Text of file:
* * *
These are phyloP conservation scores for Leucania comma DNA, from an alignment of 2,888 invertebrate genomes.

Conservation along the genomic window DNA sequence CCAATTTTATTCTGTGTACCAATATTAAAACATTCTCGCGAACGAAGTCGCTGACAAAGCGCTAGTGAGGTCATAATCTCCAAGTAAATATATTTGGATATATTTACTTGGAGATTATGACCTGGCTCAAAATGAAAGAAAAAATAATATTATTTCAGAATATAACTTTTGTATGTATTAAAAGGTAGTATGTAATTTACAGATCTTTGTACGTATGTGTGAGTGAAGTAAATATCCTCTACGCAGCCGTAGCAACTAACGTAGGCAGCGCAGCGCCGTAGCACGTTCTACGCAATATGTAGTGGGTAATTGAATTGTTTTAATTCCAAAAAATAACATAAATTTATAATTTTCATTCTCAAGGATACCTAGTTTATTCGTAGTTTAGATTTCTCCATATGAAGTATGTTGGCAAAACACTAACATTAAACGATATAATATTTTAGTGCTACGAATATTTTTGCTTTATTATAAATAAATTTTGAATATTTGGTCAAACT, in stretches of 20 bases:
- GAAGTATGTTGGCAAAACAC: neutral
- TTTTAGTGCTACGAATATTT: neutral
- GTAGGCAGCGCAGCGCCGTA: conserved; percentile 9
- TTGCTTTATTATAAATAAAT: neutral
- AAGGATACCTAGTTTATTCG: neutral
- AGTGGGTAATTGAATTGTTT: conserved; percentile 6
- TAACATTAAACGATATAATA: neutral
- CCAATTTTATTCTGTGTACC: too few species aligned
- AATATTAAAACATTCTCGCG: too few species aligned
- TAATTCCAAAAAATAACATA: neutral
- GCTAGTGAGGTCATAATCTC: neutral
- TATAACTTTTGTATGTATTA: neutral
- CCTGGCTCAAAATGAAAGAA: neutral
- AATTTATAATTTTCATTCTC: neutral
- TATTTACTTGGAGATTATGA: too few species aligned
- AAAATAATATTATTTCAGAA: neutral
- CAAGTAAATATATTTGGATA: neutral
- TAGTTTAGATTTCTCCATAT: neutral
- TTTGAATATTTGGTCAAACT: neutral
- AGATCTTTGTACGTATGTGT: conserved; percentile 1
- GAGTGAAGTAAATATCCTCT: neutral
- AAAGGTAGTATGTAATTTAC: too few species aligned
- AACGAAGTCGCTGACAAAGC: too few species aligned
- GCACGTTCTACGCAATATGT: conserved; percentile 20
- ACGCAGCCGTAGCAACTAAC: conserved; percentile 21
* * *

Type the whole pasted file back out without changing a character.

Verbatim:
These are phyloP conservation scores for Leucania comma DNA, from an alignment of 2,888 invertebrate genomes.

Conservation along the genomic window DNA sequence CCAATTTTATTCTGTGTACCAATATTAAAACATTCTCGCGAACGAAGTCGCTGACAAAGCGCTAGTGAGGTCATAATCTCCAAGTAAATATATTTGGATATATTTACTTGGAGATTATGACCTGGCTCAAAATGAAAGAAAAAATAATATTATTTCAGAATATAACTTTTGTATGTATTAAAAGGTAGTATGTAATTTACAGATCTTTGTACGTATGTGTGAGTGAAGTAAATATCCTCTACGCAGCCGTAGCAACTAACGTAGGCAGCGCAGCGCCGTAGCACGTTCTACGCAATATGTAGTGGGTAATTGAATTGTTTTAATTCCAAAAAATAACATAAATTTATAATTTTCATTCTCAAGGATACCTAGTTTATTCGTAGTTTAGATTTCTCCATATGAAGTATGTTGGCAAAACACTAACATTAAACGATATAATATTTTAGTGCTACGAATATTTTTGCTTTATTATAAATAAATTTTGAATATTTGGTCAAACT, in stretches of 20 bases:
- GAAGTATGTTGGCAAAACAC: neutral
- TTTTAGTGCTACGAATATTT: neutral
- GTAGGCAGCGCAGCGCCGTA: conserved; percentile 9
- TTGCTTTATTATAAATAAAT: neutral
- AAGGATACCTAGTTTATTCG: neutral
- AGTGGGTAATTGAATTGTTT: conserved; percentile 6
- TAACATTAAACGATATAATA: neutral
- CCAATTTTATTCTGTGTACC: too few species aligned
- AATATTAAAACATTCTCGCG: too few species aligned
- TAATTCCAAAAAATAACATA: neutral
- GCTAGTGAGGTCATAATCTC: neutral
- TATAACTTTTGTATGTATTA: neutral
- CCTGGCTCAAAATGAAAGAA: neutral
- AATTTATAATTTTCATTCTC: neutral
- TATTTACTTGGAGATTATGA: too few species aligned
- AAAATAATATTATTTCAGAA: neutral
- CAAGTAAATATATTTGGATA: neutral
- TAGTTTAGATTTCTCCATAT: neutral
- TTTGAATATTTGGTCAAACT: neutral
- AGATCTTTGTACGTATGTGT: conserved; percentile 1
- GAGTGAAGTAAATATCCTCT: neutral
- AAAGGTAGTATGTAATTTAC: too few species aligned
- AACGAAGTCGCTGACAAAGC: too few species aligned
- GCACGTTCTACGCAATATGT: conserved; percentile 20
- ACGCAGCCGTAGCAACTAAC: conserved; percentile 21